It was about four in the afternoon, mid July, with the sun casting sparkles on the wash and a clear outlook in a cloudless horizon. I was wearing my button-up beige uniform, lanyard swinging from my pocket, odd socks falling down beneath hoiked-up black slacks, knees shining with wear and tear, hair pulled into a tight bun and heavy foundation. I was neat, clean, exhausted and apathetic, and I didn’t care who knew it. I was everything a bar-tender on a cruise liner ought to be. I was ready to shake a few cocktails and get the party started.
People came onto the ship ready to get loose. They came with lei’s around their necks, towels draped over their shoulders, sarongs tied around their waists. Their water bottles practically had little umbrellas sticking out of them. A short cruise around the South Pacific for less than two weeks was usually enough time for these folk to earn a few freckles, entangle themselves in tan lines. Anyone who comes on a cruise comes to relax, take it easy, stick their feet up and pull their shades down. They came to unwind. To be able to walk just a few meters or so to the elevators which would take them up to the buffet. To be able to just fling their towel in the shower recess and expect someone with a working visa to replace it with a new one.
I was among the staff who had been shifted on back to back contracts for the past few years. I hadn’t stepped onto dry land in months. I’d seen it from the windows on deck five, but I hadn’t touched it. Deck privileges meant that I hadn’t been out in the open air for a while either. We were all sitting on goldmines of pay, not that we ever saw it, or got a chance to spend it. By this stage, sleep was currency.
And still the ship circled the Pacific, pounding ‘Bennie and the Jets’ just to make the fifty-somethings feel comfortable. The top deck was where they dropped the bass, dubstep style for the nightclubbers.
“Oi, canniva White Rabbit, love?”
“Yeah, gimme two Cascade Martinis, will ya?”
They’d wave their cruise cards in our faces without so much as a hello, and after we shook their drinks and took their money, we’d melt back into the wall until the next round.
So one day, a couple of bar staff, a few gals from the medical team, guys from the gym and spa quarters and some room stewards got together, for a catch-up and a gossip. It was rare that our timetables ever met up like this, what with people working night shifts, day shifts and all. We sat down in crew quarters, our throats wet after a few drinks.
“Haven’t really been measuring nips, ya know?” one girl snorted.
“Pfft, I haven’t even been putting out fresh towels, just been hanging up the old ones ay!” wheezed a room steward.
“Can you believe that I’ve been administering relaxants? On a bloody cruise ship?! As if they can’t get more relaxed floatin’ through the tropics!”
“I didn’t even know relaxants were a thing.”
And that’s where we got the idea.
That particular shift began as usual, at four in the afternoon, just before the pre-dinner drinks, then the lonely hearts, then the party all night. I did my bit. I slipped a couple of relaxants in a few drinks, the stronger ones, like Long Island Ice Teas, where the lime could mask the bitter with sour.
The next day, I noticed a lot of balding men sitting in the bar, brows furrowed, glassy-eyed, by themselves. I didn’t remember that being part of the plan, so I asked one what he wanted to order.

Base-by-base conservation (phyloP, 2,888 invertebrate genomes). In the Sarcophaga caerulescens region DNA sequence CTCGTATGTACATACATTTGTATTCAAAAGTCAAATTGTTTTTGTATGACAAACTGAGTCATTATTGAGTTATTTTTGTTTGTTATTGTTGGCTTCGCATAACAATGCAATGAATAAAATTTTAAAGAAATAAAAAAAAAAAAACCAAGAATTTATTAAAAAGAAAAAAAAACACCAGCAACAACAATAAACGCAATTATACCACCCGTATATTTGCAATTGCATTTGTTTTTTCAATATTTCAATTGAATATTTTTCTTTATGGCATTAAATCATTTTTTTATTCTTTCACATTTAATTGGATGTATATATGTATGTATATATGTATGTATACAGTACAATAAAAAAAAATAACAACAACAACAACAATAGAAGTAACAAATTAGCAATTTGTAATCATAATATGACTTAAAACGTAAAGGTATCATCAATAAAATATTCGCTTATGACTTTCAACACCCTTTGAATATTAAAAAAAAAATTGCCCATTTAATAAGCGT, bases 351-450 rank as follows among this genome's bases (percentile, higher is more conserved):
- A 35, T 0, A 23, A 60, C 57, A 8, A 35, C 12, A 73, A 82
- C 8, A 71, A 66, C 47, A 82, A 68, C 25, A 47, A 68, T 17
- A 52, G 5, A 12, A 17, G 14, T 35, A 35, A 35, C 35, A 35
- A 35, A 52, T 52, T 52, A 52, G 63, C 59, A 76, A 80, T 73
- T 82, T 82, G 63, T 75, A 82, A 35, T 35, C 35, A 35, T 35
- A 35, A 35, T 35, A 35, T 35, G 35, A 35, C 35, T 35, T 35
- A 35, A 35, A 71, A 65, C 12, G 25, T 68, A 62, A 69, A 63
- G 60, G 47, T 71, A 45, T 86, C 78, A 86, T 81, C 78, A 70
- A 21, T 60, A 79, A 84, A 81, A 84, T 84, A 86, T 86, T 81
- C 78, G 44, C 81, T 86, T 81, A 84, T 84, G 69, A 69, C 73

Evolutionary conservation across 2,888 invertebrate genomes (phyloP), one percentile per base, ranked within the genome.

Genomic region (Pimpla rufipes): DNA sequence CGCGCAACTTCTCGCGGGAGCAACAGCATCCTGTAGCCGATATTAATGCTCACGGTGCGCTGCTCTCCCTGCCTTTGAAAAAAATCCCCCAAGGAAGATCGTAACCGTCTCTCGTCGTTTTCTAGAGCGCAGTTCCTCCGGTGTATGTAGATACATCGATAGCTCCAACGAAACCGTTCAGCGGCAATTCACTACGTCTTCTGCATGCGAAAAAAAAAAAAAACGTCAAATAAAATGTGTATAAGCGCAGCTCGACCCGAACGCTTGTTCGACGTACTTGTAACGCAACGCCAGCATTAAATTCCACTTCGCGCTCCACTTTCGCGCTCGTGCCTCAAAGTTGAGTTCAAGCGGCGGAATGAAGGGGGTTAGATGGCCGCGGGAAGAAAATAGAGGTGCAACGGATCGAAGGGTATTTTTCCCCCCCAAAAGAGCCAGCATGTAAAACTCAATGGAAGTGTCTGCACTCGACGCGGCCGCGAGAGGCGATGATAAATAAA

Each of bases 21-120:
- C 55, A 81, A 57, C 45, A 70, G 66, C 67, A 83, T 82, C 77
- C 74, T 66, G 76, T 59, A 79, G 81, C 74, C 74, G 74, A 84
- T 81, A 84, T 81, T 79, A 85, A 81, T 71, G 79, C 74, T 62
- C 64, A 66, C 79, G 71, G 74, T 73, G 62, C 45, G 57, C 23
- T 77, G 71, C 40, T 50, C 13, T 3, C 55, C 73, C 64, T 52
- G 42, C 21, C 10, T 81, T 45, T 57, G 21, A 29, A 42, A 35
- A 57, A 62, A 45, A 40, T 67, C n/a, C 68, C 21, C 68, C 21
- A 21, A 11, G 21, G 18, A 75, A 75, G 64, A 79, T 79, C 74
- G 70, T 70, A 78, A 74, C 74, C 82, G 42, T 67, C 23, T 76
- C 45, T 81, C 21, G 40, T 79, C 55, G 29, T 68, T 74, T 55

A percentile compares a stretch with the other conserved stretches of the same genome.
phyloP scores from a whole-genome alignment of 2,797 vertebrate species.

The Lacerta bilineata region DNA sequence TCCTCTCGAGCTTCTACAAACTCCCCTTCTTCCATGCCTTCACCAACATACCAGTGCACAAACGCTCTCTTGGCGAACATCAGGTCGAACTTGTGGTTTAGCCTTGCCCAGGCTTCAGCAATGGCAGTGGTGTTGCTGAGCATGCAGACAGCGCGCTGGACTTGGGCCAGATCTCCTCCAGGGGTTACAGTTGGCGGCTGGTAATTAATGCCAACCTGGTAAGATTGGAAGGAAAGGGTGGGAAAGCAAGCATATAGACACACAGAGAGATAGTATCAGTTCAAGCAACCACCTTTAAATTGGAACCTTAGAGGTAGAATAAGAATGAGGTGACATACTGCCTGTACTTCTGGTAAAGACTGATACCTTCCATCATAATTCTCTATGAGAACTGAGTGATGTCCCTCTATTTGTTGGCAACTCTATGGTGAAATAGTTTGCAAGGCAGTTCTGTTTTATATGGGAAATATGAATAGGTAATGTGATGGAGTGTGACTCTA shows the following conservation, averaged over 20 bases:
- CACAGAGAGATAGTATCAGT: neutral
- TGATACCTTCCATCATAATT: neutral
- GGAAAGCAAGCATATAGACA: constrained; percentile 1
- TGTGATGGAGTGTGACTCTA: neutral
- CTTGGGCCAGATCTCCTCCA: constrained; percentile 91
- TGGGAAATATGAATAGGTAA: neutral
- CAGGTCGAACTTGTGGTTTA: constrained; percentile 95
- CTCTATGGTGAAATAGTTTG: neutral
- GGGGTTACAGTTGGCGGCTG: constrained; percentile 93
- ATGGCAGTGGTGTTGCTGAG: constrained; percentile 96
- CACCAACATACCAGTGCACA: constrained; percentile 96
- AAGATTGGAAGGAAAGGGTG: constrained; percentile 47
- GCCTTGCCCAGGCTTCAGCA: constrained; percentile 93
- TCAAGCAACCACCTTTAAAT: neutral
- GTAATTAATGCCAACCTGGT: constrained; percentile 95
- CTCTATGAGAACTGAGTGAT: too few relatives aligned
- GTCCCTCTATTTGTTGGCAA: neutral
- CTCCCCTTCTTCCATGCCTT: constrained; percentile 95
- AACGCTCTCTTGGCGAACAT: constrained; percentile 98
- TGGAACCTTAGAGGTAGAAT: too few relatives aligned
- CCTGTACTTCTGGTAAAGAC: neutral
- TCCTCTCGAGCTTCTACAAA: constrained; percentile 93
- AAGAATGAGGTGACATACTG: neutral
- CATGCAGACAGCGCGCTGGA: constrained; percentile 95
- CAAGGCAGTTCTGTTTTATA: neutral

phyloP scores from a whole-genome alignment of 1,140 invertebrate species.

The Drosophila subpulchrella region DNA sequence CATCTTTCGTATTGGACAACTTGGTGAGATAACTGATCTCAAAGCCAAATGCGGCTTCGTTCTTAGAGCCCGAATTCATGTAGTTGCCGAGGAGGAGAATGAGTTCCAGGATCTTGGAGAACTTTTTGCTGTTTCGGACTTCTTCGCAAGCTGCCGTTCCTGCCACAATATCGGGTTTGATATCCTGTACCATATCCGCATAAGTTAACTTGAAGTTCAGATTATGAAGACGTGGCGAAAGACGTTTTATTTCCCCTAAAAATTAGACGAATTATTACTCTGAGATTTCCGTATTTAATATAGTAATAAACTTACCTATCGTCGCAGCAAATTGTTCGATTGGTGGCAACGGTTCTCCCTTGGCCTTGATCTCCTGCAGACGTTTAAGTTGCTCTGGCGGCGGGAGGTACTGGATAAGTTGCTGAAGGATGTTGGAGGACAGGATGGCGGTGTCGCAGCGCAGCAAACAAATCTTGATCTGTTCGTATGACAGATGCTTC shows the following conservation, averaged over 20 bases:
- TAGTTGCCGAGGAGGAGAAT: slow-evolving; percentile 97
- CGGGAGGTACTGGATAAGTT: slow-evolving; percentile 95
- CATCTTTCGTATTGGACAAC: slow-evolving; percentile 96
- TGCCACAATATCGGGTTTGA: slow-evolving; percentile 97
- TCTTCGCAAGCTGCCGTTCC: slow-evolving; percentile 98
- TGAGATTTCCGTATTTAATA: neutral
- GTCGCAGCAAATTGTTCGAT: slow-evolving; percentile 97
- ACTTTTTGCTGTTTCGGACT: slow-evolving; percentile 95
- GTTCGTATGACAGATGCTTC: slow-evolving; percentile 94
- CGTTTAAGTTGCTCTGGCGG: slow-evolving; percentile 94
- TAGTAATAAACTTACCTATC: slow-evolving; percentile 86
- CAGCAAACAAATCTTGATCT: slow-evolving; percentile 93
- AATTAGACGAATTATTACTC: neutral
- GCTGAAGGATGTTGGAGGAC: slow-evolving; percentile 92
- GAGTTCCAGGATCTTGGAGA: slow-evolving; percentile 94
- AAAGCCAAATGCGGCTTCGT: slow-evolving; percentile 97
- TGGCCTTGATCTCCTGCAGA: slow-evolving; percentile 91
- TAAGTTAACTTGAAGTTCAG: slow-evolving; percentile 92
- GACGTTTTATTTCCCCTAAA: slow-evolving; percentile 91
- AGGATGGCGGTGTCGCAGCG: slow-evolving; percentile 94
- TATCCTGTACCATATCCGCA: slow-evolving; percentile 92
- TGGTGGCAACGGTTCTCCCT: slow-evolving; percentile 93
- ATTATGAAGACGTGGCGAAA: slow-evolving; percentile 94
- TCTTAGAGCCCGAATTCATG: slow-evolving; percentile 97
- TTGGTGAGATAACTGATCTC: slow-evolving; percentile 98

“I… I don’t know. My wife, she usually places an order for the both of us, but she’s, she’s just not, well I don’t know really.” So I warmed a glass and gave him a scotch, to which he just slid me his card to swipe. Same story, from all the other men- then I remembered that the guys in the sauna and massage room on deck two had added relaxants to the steam, and to the massage oil too. It was half price Ladies’ Day. These men were nothing without their better halves. They were at a loss. I recommended they unwind, to have a couple more of my special cocktails.
Day three, the hotpants gymsters stopped going to the gym, because their muscles protested before they even looked at a set of weights. The sunrise Tai Chi group on the open deck had found their Zen. The origami groups folded because the silver-haired scrapbookers just, decided that a thousand paper cranes was enough.
By day five, the ship fell silent. Well, the music still pumped a pulse through the ship, but it echoed through empty corridors. The buffet was still served, but the food mostly went down into crew quarters so we could eat the leftovers. The passengers dialled for room service.
When we reached our first port of call in the Pacific, only a few people disembarked. The local taxis were climbing the fence to rip a fare off a passenger, but the only people who got off just meandered to the nearest white sand, lay down their beach towel and soaked in the sun. No souvenir postcards were sold, no duty-free alcohol was declared, no vendors were haggled, no taxis were chartered.
Day eight was the scheduled Captain’s Degustation, but due to lack of interest, all the canapés and champagne flutes were served to the executive officers and the Captain himself.
By early day nine, the speed of the ship slowed to a gradual crawl.
The ship cruised through the Pacific, a boat full of people relaxing and unwinding in an eternal paradise of stunning weather. Heartbeats slowed, breathing slowed. When we left them, they were alive, just living in a bubble of calm. After that, I suppose the fatal side-effects got to them- you can only sit for so long until the blood pools in your ankles, or your muscles freeze. You can only last so long until your airways slacken and your lungs deflate. We lowered a lifeboat into the drink and lapped our way to land.